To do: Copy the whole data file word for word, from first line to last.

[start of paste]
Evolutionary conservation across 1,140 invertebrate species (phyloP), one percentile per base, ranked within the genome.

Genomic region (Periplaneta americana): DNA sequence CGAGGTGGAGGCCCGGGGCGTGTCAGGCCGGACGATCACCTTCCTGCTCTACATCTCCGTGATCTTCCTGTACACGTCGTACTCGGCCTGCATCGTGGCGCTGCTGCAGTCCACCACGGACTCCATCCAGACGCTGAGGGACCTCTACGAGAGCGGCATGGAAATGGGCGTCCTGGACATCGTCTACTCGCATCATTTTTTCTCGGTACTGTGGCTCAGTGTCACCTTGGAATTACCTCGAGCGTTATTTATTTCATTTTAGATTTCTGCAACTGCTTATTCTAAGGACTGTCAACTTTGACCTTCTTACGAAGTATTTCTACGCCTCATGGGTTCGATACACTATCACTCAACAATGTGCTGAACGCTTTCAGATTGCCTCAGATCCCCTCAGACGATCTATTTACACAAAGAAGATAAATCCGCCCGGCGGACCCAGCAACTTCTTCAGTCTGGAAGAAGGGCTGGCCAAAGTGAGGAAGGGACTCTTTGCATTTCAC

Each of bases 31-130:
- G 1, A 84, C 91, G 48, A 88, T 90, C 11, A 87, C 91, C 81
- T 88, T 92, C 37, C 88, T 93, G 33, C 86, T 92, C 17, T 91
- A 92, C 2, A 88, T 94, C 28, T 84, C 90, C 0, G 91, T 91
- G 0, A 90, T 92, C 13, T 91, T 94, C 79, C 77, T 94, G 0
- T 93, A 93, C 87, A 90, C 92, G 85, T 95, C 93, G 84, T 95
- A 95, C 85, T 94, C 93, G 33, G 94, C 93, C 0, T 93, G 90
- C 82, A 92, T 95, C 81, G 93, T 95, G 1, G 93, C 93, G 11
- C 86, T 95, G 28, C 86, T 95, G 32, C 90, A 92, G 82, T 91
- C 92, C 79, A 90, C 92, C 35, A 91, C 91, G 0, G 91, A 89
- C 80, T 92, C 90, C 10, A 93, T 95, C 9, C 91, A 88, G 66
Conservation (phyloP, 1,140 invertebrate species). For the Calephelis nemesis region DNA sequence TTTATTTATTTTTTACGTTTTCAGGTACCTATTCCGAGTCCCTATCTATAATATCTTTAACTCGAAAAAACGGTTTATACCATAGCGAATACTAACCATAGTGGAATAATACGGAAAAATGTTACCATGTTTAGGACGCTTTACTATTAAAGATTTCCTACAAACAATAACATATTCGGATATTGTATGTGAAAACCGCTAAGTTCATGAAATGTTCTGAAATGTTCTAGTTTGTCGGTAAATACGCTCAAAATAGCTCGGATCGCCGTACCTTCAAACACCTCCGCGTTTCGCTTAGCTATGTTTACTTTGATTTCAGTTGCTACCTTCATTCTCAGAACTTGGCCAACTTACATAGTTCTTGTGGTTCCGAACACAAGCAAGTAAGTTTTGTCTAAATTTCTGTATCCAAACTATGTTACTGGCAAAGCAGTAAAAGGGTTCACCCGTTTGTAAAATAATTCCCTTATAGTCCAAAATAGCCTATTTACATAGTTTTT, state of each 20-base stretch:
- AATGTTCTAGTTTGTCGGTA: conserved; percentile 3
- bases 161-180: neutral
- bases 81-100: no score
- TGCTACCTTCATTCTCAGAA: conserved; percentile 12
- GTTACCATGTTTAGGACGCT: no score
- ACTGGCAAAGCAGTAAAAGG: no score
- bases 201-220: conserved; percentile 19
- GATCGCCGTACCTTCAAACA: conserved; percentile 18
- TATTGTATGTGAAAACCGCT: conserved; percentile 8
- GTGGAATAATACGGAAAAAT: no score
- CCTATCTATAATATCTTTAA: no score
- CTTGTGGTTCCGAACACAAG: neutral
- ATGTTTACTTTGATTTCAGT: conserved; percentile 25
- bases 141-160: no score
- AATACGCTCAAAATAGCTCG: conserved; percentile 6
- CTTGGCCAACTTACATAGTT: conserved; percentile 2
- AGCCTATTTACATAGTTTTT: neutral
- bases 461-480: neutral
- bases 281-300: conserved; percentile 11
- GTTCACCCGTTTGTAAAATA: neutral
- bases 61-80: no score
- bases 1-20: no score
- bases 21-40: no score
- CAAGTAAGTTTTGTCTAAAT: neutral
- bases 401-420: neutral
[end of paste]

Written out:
Evolutionary conservation across 1,140 invertebrate species (phyloP), one percentile per base, ranked within the genome.

Genomic region (Periplaneta americana): DNA sequence CGAGGTGGAGGCCCGGGGCGTGTCAGGCCGGACGATCACCTTCCTGCTCTACATCTCCGTGATCTTCCTGTACACGTCGTACTCGGCCTGCATCGTGGCGCTGCTGCAGTCCACCACGGACTCCATCCAGACGCTGAGGGACCTCTACGAGAGCGGCATGGAAATGGGCGTCCTGGACATCGTCTACTCGCATCATTTTTTCTCGGTACTGTGGCTCAGTGTCACCTTGGAATTACCTCGAGCGTTATTTATTTCATTTTAGATTTCTGCAACTGCTTATTCTAAGGACTGTCAACTTTGACCTTCTTACGAAGTATTTCTACGCCTCATGGGTTCGATACACTATCACTCAACAATGTGCTGAACGCTTTCAGATTGCCTCAGATCCCCTCAGACGATCTATTTACACAAAGAAGATAAATCCGCCCGGCGGACCCAGCAACTTCTTCAGTCTGGAAGAAGGGCTGGCCAAAGTGAGGAAGGGACTCTTTGCATTTCAC

Each of bases 31-130:
- G 1, A 84, C 91, G 48, A 88, T 90, C 11, A 87, C 91, C 81
- T 88, T 92, C 37, C 88, T 93, G 33, C 86, T 92, C 17, T 91
- A 92, C 2, A 88, T 94, C 28, T 84, C 90, C 0, G 91, T 91
- G 0, A 90, T 92, C 13, T 91, T 94, C 79, C 77, T 94, G 0
- T 93, A 93, C 87, A 90, C 92, G 85, T 95, C 93, G 84, T 95
- A 95, C 85, T 94, C 93, G 33, G 94, C 93, C 0, T 93, G 90
- C 82, A 92, T 95, C 81, G 93, T 95, G 1, G 93, C 93, G 11
- C 86, T 95, G 28, C 86, T 95, G 32, C 90, A 92, G 82, T 91
- C 92, C 79, A 90, C 92, C 35, A 91, C 91, G 0, G 91, A 89
- C 80, T 92, C 90, C 10, A 93, T 95, C 9, C 91, A 88, G 66
Conservation (phyloP, 1,140 invertebrate species). For the Calephelis nemesis region DNA sequence TTTATTTATTTTTTACGTTTTCAGGTACCTATTCCGAGTCCCTATCTATAATATCTTTAACTCGAAAAAACGGTTTATACCATAGCGAATACTAACCATAGTGGAATAATACGGAAAAATGTTACCATGTTTAGGACGCTTTACTATTAAAGATTTCCTACAAACAATAACATATTCGGATATTGTATGTGAAAACCGCTAAGTTCATGAAATGTTCTGAAATGTTCTAGTTTGTCGGTAAATACGCTCAAAATAGCTCGGATCGCCGTACCTTCAAACACCTCCGCGTTTCGCTTAGCTATGTTTACTTTGATTTCAGTTGCTACCTTCATTCTCAGAACTTGGCCAACTTACATAGTTCTTGTGGTTCCGAACACAAGCAAGTAAGTTTTGTCTAAATTTCTGTATCCAAACTATGTTACTGGCAAAGCAGTAAAAGGGTTCACCCGTTTGTAAAATAATTCCCTTATAGTCCAAAATAGCCTATTTACATAGTTTTT, state of each 20-base stretch:
- AATGTTCTAGTTTGTCGGTA: conserved; percentile 3
- bases 161-180: neutral
- bases 81-100: no score
- TGCTACCTTCATTCTCAGAA: conserved; percentile 12
- GTTACCATGTTTAGGACGCT: no score
- ACTGGCAAAGCAGTAAAAGG: no score
- bases 201-220: conserved; percentile 19
- GATCGCCGTACCTTCAAACA: conserved; percentile 18
- TATTGTATGTGAAAACCGCT: conserved; percentile 8
- GTGGAATAATACGGAAAAAT: no score
- CCTATCTATAATATCTTTAA: no score
- CTTGTGGTTCCGAACACAAG: neutral
- ATGTTTACTTTGATTTCAGT: conserved; percentile 25
- bases 141-160: no score
- AATACGCTCAAAATAGCTCG: conserved; percentile 6
- CTTGGCCAACTTACATAGTT: conserved; percentile 2
- AGCCTATTTACATAGTTTTT: neutral
- bases 461-480: neutral
- bases 281-300: conserved; percentile 11
- GTTCACCCGTTTGTAAAATA: neutral
- bases 61-80: no score
- bases 1-20: no score
- bases 21-40: no score
- CAAGTAAGTTTTGTCTAAAT: neutral
- bases 401-420: neutral